All bad poets try
at one point or another
to make a haiku
– Exalted Salvation
So April marks National Poetry Month. Unfortunately, it’s not my nation, but everything celebrated in America is celebrated in the rest of the world anyway. I know budding poets are out there eager to take this chance to write and showcase their stellar masterpiece. Being a bad poet, as referred to above, I’m not sure if 1 month is perhaps too long to make a poem, but from what I hear from serious poets, real poems need plenty of time for mood, inspirations and then revisions before the final piece is nailed down. So while the point of NaNoWriMo is about writing the longest novel ever, the point of NaPoWriMo (and yes, there is a NaPoWriMo) is totally different. Length is never the point in poetry.
Or if you’re really an on-the-spot kind of poet, there are plenty of poetry slam events to take part in. Poetry slams prioritise fun over any type of quality, and trying to think on your feet while creating a poem sounds like a really fun game to me.
Or if you’re like me, and know nuts about poetry, celebrate the occasion by giving it a chance and picking up some neat poetry collections. There are anthologies sorted by theme (such as, apparently, poems that make grown men cry) or by author, and some poets are so good that all their poems are guaranteed of quality.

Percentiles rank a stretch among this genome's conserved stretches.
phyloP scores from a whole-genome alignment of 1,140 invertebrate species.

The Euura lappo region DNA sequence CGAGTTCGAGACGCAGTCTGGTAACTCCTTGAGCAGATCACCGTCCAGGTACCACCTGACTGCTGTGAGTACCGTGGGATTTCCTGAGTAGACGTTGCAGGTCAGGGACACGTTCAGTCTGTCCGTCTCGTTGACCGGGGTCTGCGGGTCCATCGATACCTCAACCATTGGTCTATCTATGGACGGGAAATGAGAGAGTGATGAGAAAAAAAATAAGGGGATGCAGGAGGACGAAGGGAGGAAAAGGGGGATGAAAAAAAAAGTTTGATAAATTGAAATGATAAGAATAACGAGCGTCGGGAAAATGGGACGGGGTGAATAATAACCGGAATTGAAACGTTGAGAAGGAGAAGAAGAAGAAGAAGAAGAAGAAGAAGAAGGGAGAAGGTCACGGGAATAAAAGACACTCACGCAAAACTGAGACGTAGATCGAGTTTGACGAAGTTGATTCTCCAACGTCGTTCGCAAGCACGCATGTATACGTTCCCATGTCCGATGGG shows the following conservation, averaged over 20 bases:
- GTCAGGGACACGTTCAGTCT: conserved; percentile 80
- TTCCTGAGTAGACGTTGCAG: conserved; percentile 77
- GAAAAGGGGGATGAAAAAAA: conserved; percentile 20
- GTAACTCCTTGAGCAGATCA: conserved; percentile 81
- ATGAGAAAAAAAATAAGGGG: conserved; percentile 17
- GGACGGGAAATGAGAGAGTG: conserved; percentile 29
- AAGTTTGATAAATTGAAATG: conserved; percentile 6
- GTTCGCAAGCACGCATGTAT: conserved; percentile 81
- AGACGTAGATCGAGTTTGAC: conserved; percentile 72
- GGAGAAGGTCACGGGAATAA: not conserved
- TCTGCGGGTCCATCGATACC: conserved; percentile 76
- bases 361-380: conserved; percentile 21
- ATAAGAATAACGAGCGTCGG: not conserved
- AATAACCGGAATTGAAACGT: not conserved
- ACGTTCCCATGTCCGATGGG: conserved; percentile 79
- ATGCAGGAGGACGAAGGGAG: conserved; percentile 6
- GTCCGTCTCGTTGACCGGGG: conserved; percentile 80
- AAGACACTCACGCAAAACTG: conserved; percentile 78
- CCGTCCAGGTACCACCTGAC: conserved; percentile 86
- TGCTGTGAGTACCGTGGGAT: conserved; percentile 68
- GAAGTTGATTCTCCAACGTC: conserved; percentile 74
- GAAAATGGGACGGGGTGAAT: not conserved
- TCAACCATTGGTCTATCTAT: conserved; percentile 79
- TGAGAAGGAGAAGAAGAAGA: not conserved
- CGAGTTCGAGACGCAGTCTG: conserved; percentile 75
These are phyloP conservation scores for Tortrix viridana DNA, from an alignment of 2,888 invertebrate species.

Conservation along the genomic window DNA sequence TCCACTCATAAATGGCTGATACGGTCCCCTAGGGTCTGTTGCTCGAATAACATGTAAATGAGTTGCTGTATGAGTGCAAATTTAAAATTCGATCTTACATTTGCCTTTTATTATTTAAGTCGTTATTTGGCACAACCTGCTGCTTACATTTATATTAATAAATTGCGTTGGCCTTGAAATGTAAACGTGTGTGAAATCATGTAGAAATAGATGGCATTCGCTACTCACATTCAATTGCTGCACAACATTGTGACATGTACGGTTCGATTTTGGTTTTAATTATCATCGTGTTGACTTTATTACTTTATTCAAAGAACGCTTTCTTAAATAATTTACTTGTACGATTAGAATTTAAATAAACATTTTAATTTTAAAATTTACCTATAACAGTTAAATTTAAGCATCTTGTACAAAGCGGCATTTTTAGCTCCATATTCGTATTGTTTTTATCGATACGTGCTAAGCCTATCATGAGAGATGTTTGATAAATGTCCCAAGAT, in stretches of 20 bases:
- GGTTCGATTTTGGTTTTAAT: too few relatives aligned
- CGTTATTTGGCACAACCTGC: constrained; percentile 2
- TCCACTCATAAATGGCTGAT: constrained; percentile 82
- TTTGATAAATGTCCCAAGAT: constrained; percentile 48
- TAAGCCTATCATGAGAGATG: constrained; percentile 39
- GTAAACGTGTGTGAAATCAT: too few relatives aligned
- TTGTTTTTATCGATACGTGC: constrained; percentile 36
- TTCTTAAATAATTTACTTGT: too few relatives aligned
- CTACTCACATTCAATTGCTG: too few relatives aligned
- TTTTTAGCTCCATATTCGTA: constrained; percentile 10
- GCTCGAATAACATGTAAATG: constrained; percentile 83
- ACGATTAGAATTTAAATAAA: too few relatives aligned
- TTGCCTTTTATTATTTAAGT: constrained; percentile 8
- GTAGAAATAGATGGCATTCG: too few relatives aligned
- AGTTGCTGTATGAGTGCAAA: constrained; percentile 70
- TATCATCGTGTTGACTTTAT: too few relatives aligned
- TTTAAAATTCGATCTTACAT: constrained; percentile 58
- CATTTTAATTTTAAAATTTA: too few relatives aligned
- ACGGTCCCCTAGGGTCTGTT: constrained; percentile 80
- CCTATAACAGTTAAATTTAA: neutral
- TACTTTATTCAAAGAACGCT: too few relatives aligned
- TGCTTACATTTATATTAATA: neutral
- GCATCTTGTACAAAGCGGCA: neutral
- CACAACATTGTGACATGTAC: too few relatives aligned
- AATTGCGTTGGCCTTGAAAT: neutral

Many people complain that it’s difficult to see the allure of poetry. How do you tell a good poem from a bad one, when they have so few words and can be so obscure at times, not being in complete sentences for example? I think that poetry is like a song (except the song has a tune and vocals to distract you from the unintelligibility of its lyrics) and it can only be fully appreciated when you are in the same mood as the poem. A poem about existentialism should be read when you wonder about your purpose in life, for example. So it’s not so much that poems are deep, or that only soppy people like them, but that said soppy people are the ones most likely to be in tune with their own emotions, and know when they need a literary pick-me-up in the form of a poem that best expresses their feelings, even if they do so in a disjointed chunk of text.
I must admit, though, that the poems hardest to get right are by far the most common ones, like haikus. Or even free verse, because people think they can just write whatever and it’ll work. Limericks are actually much easier to write effectively, because if you do manage to follow its stringent rhyming patterns the result is always amusing and witty. But of course most of the time you can’t find those words. And maybe that’s why limericks are good, because the bad ones know to give up.
I talk so much about poetry that I really ought to actually read one, oughtn’t I? I don’t think I can sustain any more entries on poetry with such limited exposure to the craft. Time to actually find an interested friend.